Written by_Zuna Vesan_2016
The Yin and Yang concept is the basis of the Taoist philosophy. It has had impact on the entire Eastern philosophy. It became the base of the martial arts, Qi Gong, Tai Ji Quan, Chinese medicine or the art of feng shui. The correlation between yin and yang is present in what we do, what is happening to us, or in the way we develop. It is in our studies, work, relationships, cooking, in health issues, and of course, in art, too.
The Concept in Practise
Human body has a natural ability of self-healing. Whenever we go beyond our limits it urges us to stop. For example, when we feel pain in the knee we can ignore it or listen to it attentively. At listening to it we can understand what causes it, discover its reason, and do something to eliminate the cause. Thus, we have a possibility to remedy our knee, to heal it, and by so doing to ensure its further use. But we can also choose the second way – the way of ignoring the pain. For a short time, we can as if rise above the problem, but this can take us as far as the operation table. And from there, return to active life is longer than after a short break dedicated to healing.
From the point of yin and yang, use of knee is the yang principle. After some activity (yang), our knee needs relax, our attention, and care (yin). Otherwise, the balance cannot be restored. Ignoring the pain prevents yin to be active, and so yang, activity, is multiplied by another yang, another action. This is obviously an excess, which leads to injury, operation, and thus elimination of next activity. Moreover, the subsequent yin principle – relax and recovery then takes longer. The Yin and Yang concept teaches us, inter alia, to avoid extremes before they appear, and in doing so, to enjoy a longer active life.
“Either/Or” vs. “One and the Other”
On contrary to the European dualistic philosophy, where black is black and white is white, and between them there is a dividing line, the contradiction of the yin and yang concepts lies in their complementarity and interdependency. The Chinese signs for yin and yang contain the meaning “hill”. The hill represents existence as such, around which yin and yang act in constant interaction and modification. Yin is the reverse, shady, dark side of a hill. Yang is the sunny, light, bright side of a hill. However, none of them is better or worse. Even though the sunny side offers joy, fertility, and warmth, it is at the same time more inclined to wearing out, drying out, and perishing. The shady side of a hill does not offer us so many apparent results or fruits, but in its humidity and coldness life evolves more slowly, thus maintaining its life substances for a longer time. Therefore, both principles are important for life in the macrocosm of space, but in the microcosm of our body as well, and they need each other.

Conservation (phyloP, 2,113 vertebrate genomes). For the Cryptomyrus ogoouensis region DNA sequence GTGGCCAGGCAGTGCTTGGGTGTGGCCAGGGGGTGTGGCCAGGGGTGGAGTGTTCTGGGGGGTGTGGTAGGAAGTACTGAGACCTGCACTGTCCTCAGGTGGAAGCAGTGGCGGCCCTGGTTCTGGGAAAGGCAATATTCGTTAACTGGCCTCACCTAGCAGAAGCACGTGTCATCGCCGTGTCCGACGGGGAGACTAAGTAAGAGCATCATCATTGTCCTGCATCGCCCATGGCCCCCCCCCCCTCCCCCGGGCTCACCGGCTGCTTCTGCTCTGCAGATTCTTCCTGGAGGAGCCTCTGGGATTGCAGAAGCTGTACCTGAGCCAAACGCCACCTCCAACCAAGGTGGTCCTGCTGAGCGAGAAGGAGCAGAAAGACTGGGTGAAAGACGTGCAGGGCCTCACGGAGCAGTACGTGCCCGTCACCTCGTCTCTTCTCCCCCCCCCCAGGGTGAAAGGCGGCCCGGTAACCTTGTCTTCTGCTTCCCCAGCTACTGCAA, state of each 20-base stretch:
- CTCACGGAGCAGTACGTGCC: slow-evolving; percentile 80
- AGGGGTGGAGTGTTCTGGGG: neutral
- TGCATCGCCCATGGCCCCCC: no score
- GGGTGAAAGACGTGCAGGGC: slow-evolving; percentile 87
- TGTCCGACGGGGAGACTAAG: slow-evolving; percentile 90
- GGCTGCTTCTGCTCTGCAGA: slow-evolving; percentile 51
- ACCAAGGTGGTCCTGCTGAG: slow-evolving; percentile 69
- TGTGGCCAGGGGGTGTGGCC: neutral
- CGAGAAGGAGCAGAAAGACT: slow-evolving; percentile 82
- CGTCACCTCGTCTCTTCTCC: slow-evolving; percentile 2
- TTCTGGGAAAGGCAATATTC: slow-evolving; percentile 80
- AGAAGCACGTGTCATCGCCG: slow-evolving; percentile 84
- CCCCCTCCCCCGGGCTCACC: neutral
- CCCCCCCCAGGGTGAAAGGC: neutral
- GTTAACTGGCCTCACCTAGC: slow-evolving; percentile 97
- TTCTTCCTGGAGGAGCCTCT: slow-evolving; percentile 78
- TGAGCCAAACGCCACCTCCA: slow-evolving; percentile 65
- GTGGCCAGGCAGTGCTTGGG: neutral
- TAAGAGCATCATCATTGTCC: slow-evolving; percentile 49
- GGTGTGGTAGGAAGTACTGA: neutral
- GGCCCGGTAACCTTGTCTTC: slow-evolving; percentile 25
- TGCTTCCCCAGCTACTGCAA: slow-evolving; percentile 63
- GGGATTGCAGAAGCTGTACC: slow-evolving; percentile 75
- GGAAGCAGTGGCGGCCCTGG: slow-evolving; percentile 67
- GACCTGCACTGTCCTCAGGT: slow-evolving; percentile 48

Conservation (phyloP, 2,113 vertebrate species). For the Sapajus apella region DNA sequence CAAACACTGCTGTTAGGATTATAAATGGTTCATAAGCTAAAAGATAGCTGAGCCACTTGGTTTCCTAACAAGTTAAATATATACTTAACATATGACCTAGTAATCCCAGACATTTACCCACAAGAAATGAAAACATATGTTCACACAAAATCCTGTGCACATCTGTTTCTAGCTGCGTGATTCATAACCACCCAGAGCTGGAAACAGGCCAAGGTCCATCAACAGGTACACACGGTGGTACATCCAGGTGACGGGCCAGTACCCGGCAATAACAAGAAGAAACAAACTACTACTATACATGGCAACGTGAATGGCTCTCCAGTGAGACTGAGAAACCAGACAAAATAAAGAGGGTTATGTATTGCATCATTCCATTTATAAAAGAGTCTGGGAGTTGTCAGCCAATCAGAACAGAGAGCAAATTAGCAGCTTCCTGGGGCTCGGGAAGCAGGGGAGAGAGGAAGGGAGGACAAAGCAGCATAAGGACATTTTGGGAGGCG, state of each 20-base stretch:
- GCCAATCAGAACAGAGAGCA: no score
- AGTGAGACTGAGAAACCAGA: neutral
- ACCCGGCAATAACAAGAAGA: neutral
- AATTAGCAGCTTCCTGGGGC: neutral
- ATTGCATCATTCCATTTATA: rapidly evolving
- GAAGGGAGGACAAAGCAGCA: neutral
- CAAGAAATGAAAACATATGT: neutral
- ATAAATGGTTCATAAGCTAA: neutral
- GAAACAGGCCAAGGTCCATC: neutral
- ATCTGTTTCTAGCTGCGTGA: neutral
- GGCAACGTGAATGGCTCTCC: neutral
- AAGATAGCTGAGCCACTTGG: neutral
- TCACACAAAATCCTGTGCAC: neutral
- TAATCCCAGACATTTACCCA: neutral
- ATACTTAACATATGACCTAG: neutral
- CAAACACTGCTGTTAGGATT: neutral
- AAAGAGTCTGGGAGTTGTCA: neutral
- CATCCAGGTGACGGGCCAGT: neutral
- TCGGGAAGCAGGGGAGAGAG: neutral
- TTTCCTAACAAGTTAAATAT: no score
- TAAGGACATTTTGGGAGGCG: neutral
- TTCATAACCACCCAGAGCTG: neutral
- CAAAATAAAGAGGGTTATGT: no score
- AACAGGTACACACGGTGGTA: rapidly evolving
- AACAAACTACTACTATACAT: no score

Yin and Yang and Human Body
Taoists consider human body a microcosm of the universe. They say that human nature is also governed by the constantly changing contradictory powers of yin and yang. A human is a balanced combination of yin and yang with the basic “dosage” of yin from the mother and yang from the father. Moreover, a human absorbs the qi of the yin energy field of the Earth and the yang energy field of the Heaven. The Heavenly yang qi descends towards the Earth and a human continuously “absorbs” it by the cranial vertex – the spot called “Baihui” (English translation: Hundred meetings, the point GV 20). The qi of the Earth rises from the Earth core and projects itself on the surface. A human takes it in through soles, in the middle of which there are points called “Yongquan“ (English translation: Gushing Spring, the points KI 1) through which we are able to connect with the earth qi whenever it is necessary. At dancing we make a bond with the floor, we ground ourselves using these points and their cooperation with our centre of gravity in order to establish stability in the posture or a move. Thanks to this, we are stable and secure in our legs, the floor is our substantial support, we bounce and land better, in contact improvisation or in dance with a partner the connection of the gravity centre with the Earth helps us transform the weight of the partner into the Earth instead of retaining it in our body with our muscles.
Our metabolic functions are based on alternation of yin and yang. For example, breathing is a beautiful manifestation of a regular changing of yin and yang; also food processing, where filling takes turn with emptying. Even the “architecture” of the human body and its usage in motion has its yin and yang sides, attributes, processes, and principles. The Chinese medicine, Tai Ji Quan, or Qi Gong engage them through conscious approach.